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Cap'n Mike's Holy Smoke San Francisco Lox Sandwich
Ferry Building Farmers' Market, Embarcadero and Market, Saturdays 8 a.m.-2 p.m.
There isn't a deli in San Francisco that serves as interesting an assortment of smoked fish as you'll find at the al fresco Cap'n Mike's stand. The fish is chemical- and preservative-free, with no nitrates. The current menu features cold-smoked Northwest-style red lox with shaved fennel, roasted red peppers, and pickled red onion ($10); albacore tuna lox with roasted golden beets, toasted walnuts, and pickled red onion ($10); and cold-smoked sliced sturgeon with lemon, capers, and, yes, pickled red onion ($12). Look for white salmon lox, steelhead trout, or sable at other times. All the sandwiches are served open-faced on Acme sourdough with San Francisco Lox' cream cheese spread and an optional sprinkle of Eatwell Farm's lavender salt (go nuts).
100 Alemany Blvd.
San Francisco, CA 94110-6221
Region: Mission/ Bernal Heights
Fishermen's Wharf seafood stands (#9 Fishermen's Grotto, Alioto's Crab Stand, Nick's Seafood, Sabella & La Torre, Crab Station, Guardino)
Fisherman's Wharf, Taylor between Jefferson and Beach, Daily 11 a.m.-11 p.m.
It may seem an insanely touristy thing to do, but it can be pleasant to pick up a walkaway crab or shrimp cocktail, a shrimp or crab salad sandwich, clam chowder (even if it's in the inexplicably popular sourdough bowl), or a freshly steamed Dungeness crab, and consume it while strolling around the wharf. Most of the stands serve similar items at similar prices — currently between $5 and $7 for cocktails and sandwiches, and $11.95 a pound for crab. That's around twice what you'd pay for cooked crab at Whole Foods, but Whole Foods markets are not located in such picturesque surroundings.
Golden Gate Park, three trucks on JFK Drive: Conservatory of Flowers, De Young Museum, Spreckels Lake. One at Ocean Beach in the parking lot across from the Beach Chalet, 1000 Great Highway, weather permitting, Daily 11 a.m.-6 p.m.
Location, location, location. Running across one of Happy Belly's chic little carts in the vast and generally foodless expanses of Golden Gate Park is as exciting as finding an oasis in the Sahara. It's a plus that Happy Belly dispenses snappy dogs (locally made all-beef, lemon chicken, bratwurst, or Louisiana hot links) with interesting toppings (kimchi, sauerkraut, and sweet Japanese mayo) all week long — and even more interesting fare on the weekends, when exciting sandwiches are also featured. Daily specials include the Pan-Asian bagnat (tuna with diced Fuji apples, kalamata olives, toasted seaweed, sesame seeds, scallions, lemon juice, and olive oil), the Merry Mozzarella (caprese salad — tomatoes, basil, mozzarella — on herbed foccacia), or the B.B.Q. Belly (Korean charcoal-grilled chicken with soy-glazed onions, lettuce, and tomato on pain de mie). Dogs and sandwiches run from $4 to $6. You can also command drinks ranging from water to sodas, Red Bull, coffee and tea, and half a dozen ice cream treats including Häagen-Dazs, mochi, and San Francisco's own It's-It.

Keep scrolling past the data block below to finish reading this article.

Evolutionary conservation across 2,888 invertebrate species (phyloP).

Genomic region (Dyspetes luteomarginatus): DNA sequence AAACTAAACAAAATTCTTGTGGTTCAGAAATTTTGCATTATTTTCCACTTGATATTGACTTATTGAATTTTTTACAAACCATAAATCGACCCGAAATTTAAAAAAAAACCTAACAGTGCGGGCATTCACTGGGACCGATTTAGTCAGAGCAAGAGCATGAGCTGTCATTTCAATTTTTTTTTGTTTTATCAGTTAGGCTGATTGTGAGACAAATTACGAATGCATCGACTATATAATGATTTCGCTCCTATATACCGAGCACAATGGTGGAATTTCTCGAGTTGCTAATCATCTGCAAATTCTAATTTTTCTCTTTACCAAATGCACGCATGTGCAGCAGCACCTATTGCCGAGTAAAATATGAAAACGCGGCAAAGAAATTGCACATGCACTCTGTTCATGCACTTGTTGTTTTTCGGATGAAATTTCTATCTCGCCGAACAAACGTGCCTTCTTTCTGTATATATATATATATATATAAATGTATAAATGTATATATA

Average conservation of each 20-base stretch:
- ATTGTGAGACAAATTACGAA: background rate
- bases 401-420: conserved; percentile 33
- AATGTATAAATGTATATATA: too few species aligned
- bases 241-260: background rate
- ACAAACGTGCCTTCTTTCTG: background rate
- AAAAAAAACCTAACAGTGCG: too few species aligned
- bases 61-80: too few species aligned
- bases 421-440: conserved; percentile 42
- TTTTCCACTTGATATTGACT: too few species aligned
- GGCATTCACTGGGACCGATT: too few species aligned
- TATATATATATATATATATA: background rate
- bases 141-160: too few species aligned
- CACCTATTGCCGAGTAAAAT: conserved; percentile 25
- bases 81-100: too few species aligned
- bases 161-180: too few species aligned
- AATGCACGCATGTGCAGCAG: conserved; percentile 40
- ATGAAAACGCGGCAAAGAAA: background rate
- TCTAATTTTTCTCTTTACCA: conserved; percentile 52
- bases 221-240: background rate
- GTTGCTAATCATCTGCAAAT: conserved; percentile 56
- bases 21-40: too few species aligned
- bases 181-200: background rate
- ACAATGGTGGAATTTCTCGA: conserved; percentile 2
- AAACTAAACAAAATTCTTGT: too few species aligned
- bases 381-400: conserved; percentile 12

Antojitos San Miguel
16th Street BART station, Daily 6 a.m.-11 p.m.
It may look like a generic taco truck, but Antojitos San Miguel is actually Guatemalan. It features homey, well-cooked, and lesser-known Guatemalan dishes such as chuchitos (small, tender tamales, $2 apiece) and rellenitos (plantains stuffed with mashed black beans, $1 apiece). Unusual fillings include carne adovado (pork with chiles) and longaniza (spicy smoked sausage). Spice things up with condiments from the unusually generous stand, loaded with assorted salsas, cilantro and chopped onions, radishes, and pickled carrots. There's no better banana licuado anywhere than the one that'll be whipped up in front of your eyes: chunked fruit, milk, ice cubes, and whirr — chilly, sweet bliss for $2.50. Try the atol de elote ($2), a sweet corn drink.
El Tonayense taco trucks
Three locations on Harrison (at 14th, 19th, and 22nd sts.), Daily 10 a.m.-10 p.m.
There are no better tacos, burritos, tortas, and quesadillas available anywhere in the Mission than those served up at one of El Tonayense's three immaculate trucks strung out along Harrison like the pearls they are. The list of succulent braised meats reads like pure poetry: carne asada, al pastor, carnitas, lengua, cabeza, sesos, tripita, buche, pollo, pollo asado. The English translation might give the less adventurous some pause (beef, pork, fried pork, tongue, head and cheeks, brains, tripe, neck, chicken, grilled chicken), but even the squeamish have been known to exclaim with delight after trying some of the less-familiar organ meats. Tacos are $1.75 each (with meats, salsa, and chopped onions heaped on two small corn tortillas, with a couple of radishes, pickled carrots, and a wedge of lime). The price goes up to $5.50 for the Super Torta and $6 for the Super Burrito.
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